Australia has committed $100 million over five years to Bougainville and will concentrate on health, education and infrastructure. To date AusAid has spent $37.1 million in Bougainville. This has included construction of an 84 bed hospital on Buka, re-building of three High Schools, upgrading the Buka Airport Runway, provision of $3.1 million to the Red Cross for aid post resupplies including medicines. They have also provided emergency assistance to families and tools to enable people to rebuild their homes. AusAID has also allocated $3.8 million for peace related transport and funded training of auxiliary police in Arawa. Also 2.5 million worth of materials for aid posts and community schools which are built by local communities. Funding has also been provided for road rehabilitation and grass cutting.



To Promote the Security of Australia, and to Protect its People and its Interests



Bougainville Island, together with Buka Island and a few outlying atolls, constitute the Bougainville Province of Papua New Guinea.

Bougainville and Buka Islands, with a combined area of some 9000 square kilometers, lie between latitudes 5 and 7 degrees south and form the northern extremities of the Solomon Islands archipelago.

Bougainville Island, the largest island in Bougainville Province, is 204 kilometers long and up to 65 kilometers wide. Arawa is the provincial capital. Buka Island is 56 kilometers long and up to 16 kilometers wide. Together these two islands form a long narrow land mass lying on a north-west/south-east axis. Bougainville Island is separated from Buka by Buka Passage, a deep narrow channel, at one point only 500 meters wide.


Bougainville Island was named after French explorer Louis Antoine de Bougainville who sailed along the North coast of Bougainville in 1768. In the mid 1800’s a Catholic mission station was established at Kieta. The Islands of Bougainville were part of the Solomons group and under British control until 1898. At this point in time the Islands of Bougainville and Buka were traded to the Germans and joined with the German colony of New Guinea. The Islands of Bougainville and Buka along with the rest of New Guinea were captured by Australia at the beginning of World War 1 and by the end of 1942 most of Bougainville was under Japanese control. In the post World War 2 period Bougainville and Buka reverted back to being under Australian control. In 1964 the discovery of a significant copper deposit at Panguna led to the development of a mining presence on the Island.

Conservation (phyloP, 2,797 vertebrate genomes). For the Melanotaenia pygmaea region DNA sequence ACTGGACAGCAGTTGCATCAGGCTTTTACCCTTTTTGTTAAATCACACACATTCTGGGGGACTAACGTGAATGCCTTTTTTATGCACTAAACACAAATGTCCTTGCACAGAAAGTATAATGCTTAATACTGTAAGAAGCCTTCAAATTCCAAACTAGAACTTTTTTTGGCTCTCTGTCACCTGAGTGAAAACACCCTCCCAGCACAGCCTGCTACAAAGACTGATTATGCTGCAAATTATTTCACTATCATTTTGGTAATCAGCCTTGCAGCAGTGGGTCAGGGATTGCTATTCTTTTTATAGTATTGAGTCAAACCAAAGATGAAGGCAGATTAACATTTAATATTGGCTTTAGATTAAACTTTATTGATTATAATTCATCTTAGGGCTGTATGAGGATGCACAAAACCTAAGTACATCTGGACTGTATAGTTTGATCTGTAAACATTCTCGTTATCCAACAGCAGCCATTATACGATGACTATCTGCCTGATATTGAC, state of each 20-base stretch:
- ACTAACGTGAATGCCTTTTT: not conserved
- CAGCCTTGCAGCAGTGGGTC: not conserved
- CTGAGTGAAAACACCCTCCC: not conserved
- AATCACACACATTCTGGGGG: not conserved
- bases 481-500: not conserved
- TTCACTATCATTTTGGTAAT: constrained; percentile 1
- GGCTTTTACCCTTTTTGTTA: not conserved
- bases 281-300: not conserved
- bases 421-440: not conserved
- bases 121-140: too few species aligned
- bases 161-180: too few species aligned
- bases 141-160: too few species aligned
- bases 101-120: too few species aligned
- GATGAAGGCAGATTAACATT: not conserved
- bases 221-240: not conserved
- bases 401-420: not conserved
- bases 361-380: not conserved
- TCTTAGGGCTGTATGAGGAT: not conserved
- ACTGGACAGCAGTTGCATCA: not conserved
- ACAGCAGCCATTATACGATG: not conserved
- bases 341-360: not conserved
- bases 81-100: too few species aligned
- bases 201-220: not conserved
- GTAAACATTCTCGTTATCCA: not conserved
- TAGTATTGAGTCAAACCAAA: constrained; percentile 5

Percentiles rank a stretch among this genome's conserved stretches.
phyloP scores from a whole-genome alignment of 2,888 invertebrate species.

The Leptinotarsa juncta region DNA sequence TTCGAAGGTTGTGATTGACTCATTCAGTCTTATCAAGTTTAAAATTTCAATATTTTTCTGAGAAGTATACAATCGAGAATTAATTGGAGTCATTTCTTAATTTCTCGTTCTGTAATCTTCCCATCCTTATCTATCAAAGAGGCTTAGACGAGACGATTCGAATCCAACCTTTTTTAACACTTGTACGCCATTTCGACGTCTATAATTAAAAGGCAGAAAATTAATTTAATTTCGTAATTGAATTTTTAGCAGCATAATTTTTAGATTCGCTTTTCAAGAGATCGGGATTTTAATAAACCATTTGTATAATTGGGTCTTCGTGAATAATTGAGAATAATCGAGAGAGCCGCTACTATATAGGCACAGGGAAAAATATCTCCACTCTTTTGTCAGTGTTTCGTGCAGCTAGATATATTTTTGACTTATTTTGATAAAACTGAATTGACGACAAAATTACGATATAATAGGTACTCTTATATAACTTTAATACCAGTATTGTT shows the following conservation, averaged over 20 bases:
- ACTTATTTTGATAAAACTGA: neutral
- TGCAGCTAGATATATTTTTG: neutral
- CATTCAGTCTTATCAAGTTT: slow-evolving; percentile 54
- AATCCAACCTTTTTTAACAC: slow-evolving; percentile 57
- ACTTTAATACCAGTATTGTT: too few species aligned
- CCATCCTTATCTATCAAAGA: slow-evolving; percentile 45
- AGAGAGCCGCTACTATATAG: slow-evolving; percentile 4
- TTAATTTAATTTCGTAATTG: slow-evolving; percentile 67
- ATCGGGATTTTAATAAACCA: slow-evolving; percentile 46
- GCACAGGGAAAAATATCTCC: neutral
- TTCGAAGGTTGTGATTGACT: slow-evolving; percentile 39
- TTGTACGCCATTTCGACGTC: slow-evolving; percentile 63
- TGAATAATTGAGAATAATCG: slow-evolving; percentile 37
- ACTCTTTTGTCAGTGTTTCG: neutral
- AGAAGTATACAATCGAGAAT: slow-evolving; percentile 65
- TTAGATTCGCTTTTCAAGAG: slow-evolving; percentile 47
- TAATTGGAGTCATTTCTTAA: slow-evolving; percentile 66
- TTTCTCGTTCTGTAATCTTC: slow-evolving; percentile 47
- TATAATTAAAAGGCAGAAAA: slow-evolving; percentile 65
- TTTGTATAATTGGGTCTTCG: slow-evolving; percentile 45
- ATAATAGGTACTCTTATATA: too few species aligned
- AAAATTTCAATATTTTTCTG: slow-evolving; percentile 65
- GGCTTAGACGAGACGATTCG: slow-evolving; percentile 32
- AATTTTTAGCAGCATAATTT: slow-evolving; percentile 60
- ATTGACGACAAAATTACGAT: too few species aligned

At the time of Papua New Guinea’s (PNG) independence from Australia, an initial drive for independence for Bougainville commenced, based upon the traditional cultural differences between Bougainvilleans and other cultural groups across the remainder of PNG. This drive for independence was short lived. In the mid 1970’s, however, a strong succession movement emerged on Bougainville leading to the formation of a Provincial government on Bougainville in an attempt to provide the people of the province greater autonomy and control over regional and provincial affairs.

Over the period of the 1970s and 1980s dissatisfaction with the presence and operation of the Panguna mine surfaced, with many local Bougainvilleans feeling cheated and exploited by the mine, with concern over environmental and land damage and unequal distribution of mineral royalties to local communities. This discontentment led to the formation, in 1987, of the Panguna Landowners Association. This group under the leadership of Pepetua Sereo and her first cousin Francis Ona demanded environmental protection, compensation and a share of the profits from the mines owners.

In 1988, following a breakdown of negotiations between local land owners and mine operators, the Bougainville Revolutionary Army (BRA) was formed and began a campaign of sabotage and attacks against the mine and its supporting infrastructure. In May 1989 the mine was forced to close altogether and a state of emergency was declared for the Island. Since this time PNG security forces have maintained a presence within the province in attempts to curtail BRA activity and restore normality to the islands. Although initially sparked by frustration and dissatisfaction over the Panguna mine, the campaign by Bougainvilleans for compensation soon turned to the issue of greater autonomy and independence for Bougainville. Events since 1990 have included:

In January 1990 the PNG Government withdrew its military forces and civil servants from Bougainville and put in place a blockade, with military forces gradually returning to Bougainville during 1991 to 1992.

In February 1990 the Bougainville Interim Government (BIG) was formed, as political representative organization for the Bougainvillean people, to negotiate with the PNG government.

On 17 May 1990 Francis Ona declared Mekamui (Bougainville) independent from Papua New Guinea.

In October 1994 a Bougainville Peace Conference was held in Arawa following the establishment of a cease-fire, and involved deployment of a South Pacific Peacekeeping Force as a neutral body to provide protection for the Conference. As a result of the Peace Conference the North Nasioi Agreement was signed, but unfortunately without the support of the hard-core leaders of the BIG/BRA.

As a follow on of the Peace Conference the Charter of Mirigini was signed on 25 November 1994. This allowed for the formation of the Bougainville Transitional Government (BTG). The BTG was given full power as a provincial government for the restoration of services.

In July 1997, after a significant period of little to no negotiation, delegates from various factions and political and governmental bodies met in Burnham, New Zealand, to discuss the increasingly desire for peace and restoration of normal lives for the Bougainvillean people.